Posted messages are processed ahead of input messages, even if they were posted later


Regardless of which interpretation you use, it remains the case that posted messages are processed ahead of input messages. Under the MSDN interpretation, posted messages and input messages all go into the message queue, but posted messages are pulled from the queue before input messages. Under the Raymond interpretation, posted messages and input messages are kept in separate queues, and the message retrieval functions will look first in the posted message queue before looking in the input queue.

Let’s run an experiment to see posted messages get processed ahead of input messages. Start with the new scratch program and make these changes:

#include <strsafe.h>

class RootWindow : public Window { public: virtual LPCTSTR ClassName() { return TEXT(“Scratch”); } static RootWindow *Create();

void AppendText(LPCTSTR psz) { ListBox_SetCurSel(m_hwndChild, ListBox_AddString(m_hwndChild, psz)); }

void AppendFormat(LPCTSTR pszFormat, …) { va_list ap; va_start(ap, pszFormat); TCHAR szMsg[256]; StringCchVPrintf(szMsg, ARRAYSIZE(szMsg), pszFormat, ap); AppendText(szMsg); va_end(ap); }

void LogMessage(const MSG *pmsg) { AppendFormat(TEXT(“%d\t%04x\t%p\t%p”), pmsg->time, pmsg->message, pmsg->wParam, pmsg->lParam); }

… };

LRESULT RootWindow::OnCreate() { m_hwndChild = CreateWindow( TEXT(“listbox”), NULL, LBS_HASSTRINGS | LBS_USETABSTOPS | WS_CHILD | WS_VISIBLE | WS_TABSTOP | WS_VSCROLL, 0, 0, 0,0, GetHWND(), (HMENU)1, g_hinst, 0); return 0; }

int WINAPI WinMain(HINSTANCE hinst, HINSTANCE hinstPrev, LPSTR lpCmdLine, int nShowCmd) { … while (GetMessage(&msg, NULL, 0, 0)) {

switch (msg.message) { case WM_KEYDOWN: prw->AppendText(TEXT(“Sleeping”)); UpdateWindow(prw->GetHWND()); Sleep(1000); prw->AppendText(TEXT(“Posting”)); PostMessage(prw->GetHWND(), WM_USER, 0, 0); break; case WM_KEYUP: case WM_USER: prw->LogMessage(&msg); break; }

TranslateMessage(&msg); DispatchMessage(&msg); … }

This program creates a list box so we can display some output. In the message loop, it sniffs at all the queued messages and does the following:

  • If the message is WM_KEY­UP or WM_USER, then it logs the message timestamp and some parameters.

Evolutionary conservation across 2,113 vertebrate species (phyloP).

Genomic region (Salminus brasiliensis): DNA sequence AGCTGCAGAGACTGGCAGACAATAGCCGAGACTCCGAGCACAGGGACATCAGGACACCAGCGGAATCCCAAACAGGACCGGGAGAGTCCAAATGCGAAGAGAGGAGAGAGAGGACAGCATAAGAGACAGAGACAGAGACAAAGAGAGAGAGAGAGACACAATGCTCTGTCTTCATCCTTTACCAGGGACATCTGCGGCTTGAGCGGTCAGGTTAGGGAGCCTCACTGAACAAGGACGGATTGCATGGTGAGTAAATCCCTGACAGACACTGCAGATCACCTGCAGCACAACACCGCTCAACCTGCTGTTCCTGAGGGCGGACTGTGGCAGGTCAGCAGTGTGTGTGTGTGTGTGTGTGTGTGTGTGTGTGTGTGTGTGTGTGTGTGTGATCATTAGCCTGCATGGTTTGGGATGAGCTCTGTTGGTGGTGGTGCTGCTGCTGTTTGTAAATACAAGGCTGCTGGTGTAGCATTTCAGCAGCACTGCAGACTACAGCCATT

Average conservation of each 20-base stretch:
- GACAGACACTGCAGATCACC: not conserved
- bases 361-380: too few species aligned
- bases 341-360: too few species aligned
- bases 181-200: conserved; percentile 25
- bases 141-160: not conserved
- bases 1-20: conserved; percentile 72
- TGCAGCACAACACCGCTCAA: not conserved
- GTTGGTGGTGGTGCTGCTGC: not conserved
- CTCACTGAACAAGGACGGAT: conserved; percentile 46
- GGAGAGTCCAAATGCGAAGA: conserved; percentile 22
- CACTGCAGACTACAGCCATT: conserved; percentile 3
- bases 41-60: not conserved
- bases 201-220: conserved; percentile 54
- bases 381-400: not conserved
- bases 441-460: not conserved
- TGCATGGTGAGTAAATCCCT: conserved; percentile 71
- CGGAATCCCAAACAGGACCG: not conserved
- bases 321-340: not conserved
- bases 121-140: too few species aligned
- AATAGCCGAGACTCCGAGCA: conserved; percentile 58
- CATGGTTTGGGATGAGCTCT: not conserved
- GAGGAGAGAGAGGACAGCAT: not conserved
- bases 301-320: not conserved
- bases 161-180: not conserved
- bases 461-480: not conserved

• If the message is WM_KEY­DOWN, then it sleeps without processing messages for one second, and then posts a WM_USER message to the main window (which ignores it).

Run this program, and then tap the shift key.

The window gets a WM_KEY­DOWN for the shift key. It sleeps for one second (plenty of time for you to release the shift key), and then posts a WM_USER message.

The WM_USER and WM_KEY­UP messages arrive, and observe via the log window that they arrive out of order. WM_USER message arrived first!

That’s because of the rule that says that posted messages are processed ahead of input messages. (Depending on how you want to look at it, you might say that posted messages are “called out for preferential treatment” in the queue, or you might say that posted messages are placed in a different queue from input messages, and the posted message queue has higher priority.)

Observe also that the timestamp on the WM_USER message is greater than the timestamp on the WM_KEY­UP message, because the key went up before the WM_USER message was posted. Time has gone backward.

Make the following change to our program: Change the message we post from WM_USER to WM_KEY­UP:

      PostMessage(hwnd, WM_KEYUP, 0, 0);

Run the program again, and again tap the shift key. Observe that the posted WM_KEY­UP message is processed ahead of the WM_KEY­UP input message. (You can see the difference because we posted the WM_KEY­UP message with wParam and lParam both zero, whereas the WM_KEY­UP input message has information in those parameters.)

This little demonstration also reinforces some other things we already knew. For example, it once again shows that the input manager does not wiretap your posted messages. If you post a WM_KEY­UP message, it is treated like a posted message not an input message. We saw earlier that posting a keyboard message does not update internal input states. The keyboard shift states are not updated to match your prank call message. If somebody calls Get­Queue­Status, they will not be told that there is input waiting. It will not wake a Msg­Wait­For­Multiple­Objects function that is waiting for QS_INPUT. And as we saw here today, the message gets processed out of order.


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